A Rare Case of Candida Parapsilosis Empyema Thoracis


  • Arielle E. Solomon First-year Medical Student. Louisiana State University Health Sciences Center, New Orleans, USA.




Thoracic empyema, Infectious Disease, Medicine


BACKGROUND: This case report describes a patient with pleural empyema that grew Candida parapsilosis, an unexpected finding, especially in an immunocompetent individual with no prior surgery or trauma to the area. Candida empyema is a rare infection associated with mortality rates as high as 61.9%.

METHODS: A 63-year-old male with a past medical history of pulmonary emboli was in his usual state of health when he developed worsening left-sided chest pain over 3 days, with associated shortness of breath and productive cough that was blood-tinged on occasion.  Extensive imaging and a diagnostic thoracentesis confirmed an expanding left-sided parapneumonic effusion that was drained and found to grow Streptococcus anginosis and Candida parapsilosis.  During his hospitalization, the patient also demonstrated increased alkaline phosphatase levels without abdominal pain or elevation in AST, ALT, or bilirubin, prompting further diagnostic imaging. Ultrasound of the abdomen showed a large, heterogeneous liver; follow-up CT scan, which was done without contrast due to worsening acute kidney injury, did not rule out liver masses. The patient’s clinical condition began to significantly improve following drainage of the pleural effusion and removal of the chest tube. After his kidney function returned to baseline, the patient was discharged with the remainder of his 18-day courses of amoxicillin-clavulanate and fluconazole, with a contrasted CT of the abdomen scheduled in the outpatient setting.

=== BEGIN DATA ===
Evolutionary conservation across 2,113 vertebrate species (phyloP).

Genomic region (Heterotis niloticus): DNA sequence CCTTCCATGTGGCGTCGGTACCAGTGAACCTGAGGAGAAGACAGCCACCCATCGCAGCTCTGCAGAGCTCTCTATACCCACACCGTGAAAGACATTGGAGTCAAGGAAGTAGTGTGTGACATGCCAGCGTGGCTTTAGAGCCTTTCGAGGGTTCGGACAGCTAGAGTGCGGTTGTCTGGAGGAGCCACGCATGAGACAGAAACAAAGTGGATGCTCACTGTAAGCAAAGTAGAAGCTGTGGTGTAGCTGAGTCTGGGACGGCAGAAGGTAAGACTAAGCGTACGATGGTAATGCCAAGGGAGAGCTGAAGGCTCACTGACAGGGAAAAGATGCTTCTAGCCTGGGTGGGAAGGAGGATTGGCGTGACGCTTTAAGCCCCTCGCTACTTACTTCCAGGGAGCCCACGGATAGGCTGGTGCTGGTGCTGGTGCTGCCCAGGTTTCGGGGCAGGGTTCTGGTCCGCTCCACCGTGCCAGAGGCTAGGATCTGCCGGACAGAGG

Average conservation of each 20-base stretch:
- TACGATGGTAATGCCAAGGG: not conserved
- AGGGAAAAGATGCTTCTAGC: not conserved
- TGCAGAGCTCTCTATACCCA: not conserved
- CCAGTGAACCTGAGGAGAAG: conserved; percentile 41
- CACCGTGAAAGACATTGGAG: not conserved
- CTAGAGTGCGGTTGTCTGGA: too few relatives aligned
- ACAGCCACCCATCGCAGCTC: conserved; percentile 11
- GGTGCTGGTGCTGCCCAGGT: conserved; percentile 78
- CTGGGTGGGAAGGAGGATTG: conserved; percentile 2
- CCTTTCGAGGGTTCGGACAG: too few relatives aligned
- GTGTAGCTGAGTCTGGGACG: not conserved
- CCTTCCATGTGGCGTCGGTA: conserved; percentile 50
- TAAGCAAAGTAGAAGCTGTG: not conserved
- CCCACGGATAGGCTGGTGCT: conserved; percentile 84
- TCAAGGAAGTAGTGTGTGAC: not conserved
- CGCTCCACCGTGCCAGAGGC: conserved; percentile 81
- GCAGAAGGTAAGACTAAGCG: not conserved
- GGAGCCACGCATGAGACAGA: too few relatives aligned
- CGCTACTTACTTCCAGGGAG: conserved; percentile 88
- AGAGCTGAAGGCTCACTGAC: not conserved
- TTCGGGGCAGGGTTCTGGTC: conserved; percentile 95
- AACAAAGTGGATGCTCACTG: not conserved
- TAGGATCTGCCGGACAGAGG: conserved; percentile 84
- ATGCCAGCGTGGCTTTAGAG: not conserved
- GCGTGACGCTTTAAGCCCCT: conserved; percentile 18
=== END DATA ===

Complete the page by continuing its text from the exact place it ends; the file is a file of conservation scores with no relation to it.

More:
CONCLUSION: This is an unusual case of fungal empyema, a severe manifestation of invasive candidiasis with a poor prognosis. Given the paucity of studies on Candida empyema, there is no definitive treatment for this deadly infection. A 2021 retrospective study of 81 patients with Candida empyema at two academic centers posited that optimal management included pleural drainage and fluconazole treatment. The same study found that 20% of Candida empyema originated from intra-abdominal sources. As for the patient in this case report, there remains the possibility that upcoming outpatient contrasted CT imaging of the abdomen will reveal the source of his infection.


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Senger SS, Thompson GR 3rd, Samanta P, Ahrens J, Clancy CJ, Nguyen MH. Candida Empyema Thoracis at Two Academic Medical Centers: New Insights Into Treatment and Outcomes. Open Forum Infect Dis. 2021 Apr 17;8(4):ofaa656. doi: 10.1093/ofid/ofaa656. PMID: 33889656; PMCID: PMC8052497.

Suheyla S Senger, George R Thompson, Palash Samanta, Jillian Ahrens, Cornelius J Clancy, M Hong Nguyen, Candida Empyema Thoracis at Two Academic Medical Centers: New Insights Into Treatment and Outcomes, Open Forum Infectious Diseases, Volume 8, Issue 4, April 2021, ofaa656, https://doi.org/10.1093/ofid/ofaa656

Trivedi B, Vahora I, Guzman J, Desai R, Cartagena J, Chang AY. An Unusual Case of Candida albicans Empyema in Patient With Gastric Cancer and Colon Metastasis. Cureus. 2023 Jan 20;15(1):e34023. doi: 10.7759/cureus.34023. PMID: 36824548; PMCID: PMC9941036.




How to Cite

Solomon, A. E. (2023). A Rare Case of Candida Parapsilosis Empyema Thoracis. International Journal of Medical Students, 11, S75. https://doi.org/10.5195/ijms.2023.2380